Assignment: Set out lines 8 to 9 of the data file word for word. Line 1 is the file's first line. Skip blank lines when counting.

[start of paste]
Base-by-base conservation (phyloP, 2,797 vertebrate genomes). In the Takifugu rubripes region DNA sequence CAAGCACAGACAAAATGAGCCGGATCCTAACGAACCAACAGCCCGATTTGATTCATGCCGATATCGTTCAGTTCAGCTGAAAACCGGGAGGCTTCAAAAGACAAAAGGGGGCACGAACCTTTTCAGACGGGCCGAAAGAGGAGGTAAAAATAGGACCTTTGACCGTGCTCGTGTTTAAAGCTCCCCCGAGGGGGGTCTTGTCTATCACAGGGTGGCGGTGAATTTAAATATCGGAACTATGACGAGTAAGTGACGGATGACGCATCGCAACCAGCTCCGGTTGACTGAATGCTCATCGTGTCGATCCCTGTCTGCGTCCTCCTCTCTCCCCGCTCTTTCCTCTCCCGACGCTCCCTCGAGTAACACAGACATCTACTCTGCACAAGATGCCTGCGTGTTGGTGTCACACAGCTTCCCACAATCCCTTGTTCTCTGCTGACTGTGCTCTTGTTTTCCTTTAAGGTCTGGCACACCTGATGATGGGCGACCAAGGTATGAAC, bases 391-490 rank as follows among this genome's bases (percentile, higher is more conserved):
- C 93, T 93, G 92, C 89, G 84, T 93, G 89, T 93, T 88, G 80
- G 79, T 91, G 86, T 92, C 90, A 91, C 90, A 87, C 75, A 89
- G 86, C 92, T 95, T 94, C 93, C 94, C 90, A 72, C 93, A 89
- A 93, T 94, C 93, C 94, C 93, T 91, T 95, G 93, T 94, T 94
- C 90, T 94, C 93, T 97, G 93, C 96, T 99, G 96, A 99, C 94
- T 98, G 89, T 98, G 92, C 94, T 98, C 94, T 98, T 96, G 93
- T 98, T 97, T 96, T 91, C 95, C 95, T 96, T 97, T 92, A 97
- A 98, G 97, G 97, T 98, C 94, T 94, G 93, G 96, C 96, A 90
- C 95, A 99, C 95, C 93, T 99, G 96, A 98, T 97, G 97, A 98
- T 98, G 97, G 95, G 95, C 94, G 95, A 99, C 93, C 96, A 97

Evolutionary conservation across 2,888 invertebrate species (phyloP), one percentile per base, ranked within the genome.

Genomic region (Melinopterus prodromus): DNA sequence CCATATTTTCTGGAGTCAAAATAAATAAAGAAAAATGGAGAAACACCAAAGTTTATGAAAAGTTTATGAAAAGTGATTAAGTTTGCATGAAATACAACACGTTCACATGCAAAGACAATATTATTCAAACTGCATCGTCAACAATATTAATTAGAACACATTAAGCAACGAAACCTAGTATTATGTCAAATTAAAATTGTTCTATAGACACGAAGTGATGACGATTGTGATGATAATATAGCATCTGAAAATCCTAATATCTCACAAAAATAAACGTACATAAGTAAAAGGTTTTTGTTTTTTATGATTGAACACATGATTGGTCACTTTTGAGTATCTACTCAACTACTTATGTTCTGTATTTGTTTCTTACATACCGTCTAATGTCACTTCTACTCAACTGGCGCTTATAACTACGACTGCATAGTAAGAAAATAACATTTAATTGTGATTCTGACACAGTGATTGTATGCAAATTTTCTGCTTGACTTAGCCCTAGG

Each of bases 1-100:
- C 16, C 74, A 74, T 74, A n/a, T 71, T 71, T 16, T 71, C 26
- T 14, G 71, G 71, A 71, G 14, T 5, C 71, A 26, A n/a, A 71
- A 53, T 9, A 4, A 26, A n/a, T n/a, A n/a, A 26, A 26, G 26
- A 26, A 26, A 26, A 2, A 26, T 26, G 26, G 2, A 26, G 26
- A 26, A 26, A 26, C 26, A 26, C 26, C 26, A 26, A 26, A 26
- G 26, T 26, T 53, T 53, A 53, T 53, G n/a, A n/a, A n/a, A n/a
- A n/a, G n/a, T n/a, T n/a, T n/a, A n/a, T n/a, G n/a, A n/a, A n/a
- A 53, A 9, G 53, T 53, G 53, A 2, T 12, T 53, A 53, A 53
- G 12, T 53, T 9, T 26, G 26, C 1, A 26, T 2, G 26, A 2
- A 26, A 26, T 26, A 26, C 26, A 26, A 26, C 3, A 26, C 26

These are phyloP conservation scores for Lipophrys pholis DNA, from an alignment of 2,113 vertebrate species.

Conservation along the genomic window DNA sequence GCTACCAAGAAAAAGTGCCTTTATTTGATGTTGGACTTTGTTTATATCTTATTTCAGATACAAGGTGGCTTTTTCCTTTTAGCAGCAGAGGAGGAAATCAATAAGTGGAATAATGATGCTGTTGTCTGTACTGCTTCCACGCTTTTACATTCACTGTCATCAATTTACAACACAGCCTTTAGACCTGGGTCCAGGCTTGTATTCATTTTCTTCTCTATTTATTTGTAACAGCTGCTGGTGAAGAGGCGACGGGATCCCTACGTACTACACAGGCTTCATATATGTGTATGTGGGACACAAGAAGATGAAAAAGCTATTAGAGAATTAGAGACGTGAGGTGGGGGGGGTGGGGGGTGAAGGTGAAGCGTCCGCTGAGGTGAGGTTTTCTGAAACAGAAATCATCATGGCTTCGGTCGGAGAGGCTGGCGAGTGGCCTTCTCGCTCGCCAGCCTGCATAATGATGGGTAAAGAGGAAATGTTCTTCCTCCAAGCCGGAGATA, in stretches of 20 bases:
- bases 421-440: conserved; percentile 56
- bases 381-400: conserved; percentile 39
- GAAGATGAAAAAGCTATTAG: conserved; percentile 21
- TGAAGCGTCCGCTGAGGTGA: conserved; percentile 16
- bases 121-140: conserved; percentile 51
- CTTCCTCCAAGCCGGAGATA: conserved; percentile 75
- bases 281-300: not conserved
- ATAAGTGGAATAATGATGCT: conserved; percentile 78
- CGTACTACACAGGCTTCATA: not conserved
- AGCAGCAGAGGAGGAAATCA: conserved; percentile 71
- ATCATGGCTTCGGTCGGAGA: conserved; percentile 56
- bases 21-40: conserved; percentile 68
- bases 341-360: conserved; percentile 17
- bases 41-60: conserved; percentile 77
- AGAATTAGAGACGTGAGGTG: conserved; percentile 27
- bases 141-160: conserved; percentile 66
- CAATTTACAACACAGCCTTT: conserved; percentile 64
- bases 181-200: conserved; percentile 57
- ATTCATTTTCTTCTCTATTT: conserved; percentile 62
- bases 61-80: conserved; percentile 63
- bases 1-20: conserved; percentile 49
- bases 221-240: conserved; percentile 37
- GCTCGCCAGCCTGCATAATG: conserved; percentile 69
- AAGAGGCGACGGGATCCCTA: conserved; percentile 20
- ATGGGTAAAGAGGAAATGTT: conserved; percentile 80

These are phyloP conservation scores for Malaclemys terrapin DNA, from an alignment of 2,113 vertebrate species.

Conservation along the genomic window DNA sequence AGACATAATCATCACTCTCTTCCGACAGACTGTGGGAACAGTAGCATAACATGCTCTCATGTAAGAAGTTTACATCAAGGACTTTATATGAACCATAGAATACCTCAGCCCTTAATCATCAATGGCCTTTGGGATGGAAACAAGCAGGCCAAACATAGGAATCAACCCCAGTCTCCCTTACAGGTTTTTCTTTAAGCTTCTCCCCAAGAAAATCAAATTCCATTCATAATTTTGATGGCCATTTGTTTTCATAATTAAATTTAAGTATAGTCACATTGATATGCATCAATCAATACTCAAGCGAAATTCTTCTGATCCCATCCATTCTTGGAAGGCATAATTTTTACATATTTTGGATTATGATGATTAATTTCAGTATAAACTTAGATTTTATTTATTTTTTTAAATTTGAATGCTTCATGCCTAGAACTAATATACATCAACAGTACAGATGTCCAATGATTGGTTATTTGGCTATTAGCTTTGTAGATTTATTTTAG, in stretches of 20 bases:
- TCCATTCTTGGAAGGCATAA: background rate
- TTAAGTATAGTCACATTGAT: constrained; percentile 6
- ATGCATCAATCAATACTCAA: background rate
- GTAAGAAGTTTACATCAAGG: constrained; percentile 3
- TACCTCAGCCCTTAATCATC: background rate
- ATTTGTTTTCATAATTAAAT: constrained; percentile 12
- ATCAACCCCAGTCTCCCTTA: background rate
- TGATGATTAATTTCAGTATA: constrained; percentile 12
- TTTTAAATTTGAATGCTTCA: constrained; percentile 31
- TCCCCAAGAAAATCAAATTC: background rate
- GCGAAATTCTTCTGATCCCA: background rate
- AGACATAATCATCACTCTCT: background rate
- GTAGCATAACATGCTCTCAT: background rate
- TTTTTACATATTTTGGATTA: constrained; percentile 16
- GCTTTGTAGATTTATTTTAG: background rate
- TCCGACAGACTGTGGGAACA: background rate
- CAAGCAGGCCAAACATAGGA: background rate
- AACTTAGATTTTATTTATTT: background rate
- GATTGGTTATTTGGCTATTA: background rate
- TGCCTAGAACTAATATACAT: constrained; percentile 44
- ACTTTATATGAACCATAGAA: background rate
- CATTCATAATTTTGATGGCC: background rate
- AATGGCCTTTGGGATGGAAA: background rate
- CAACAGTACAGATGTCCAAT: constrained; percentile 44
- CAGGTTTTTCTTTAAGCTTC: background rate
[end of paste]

- T 98, T 97, T 96, T 91, C 95, C 95, T 96, T 97, T 92, A 97
- A 98, G 97, G 97, T 98, C 94, T 94, G 93, G 96, C 96, A 90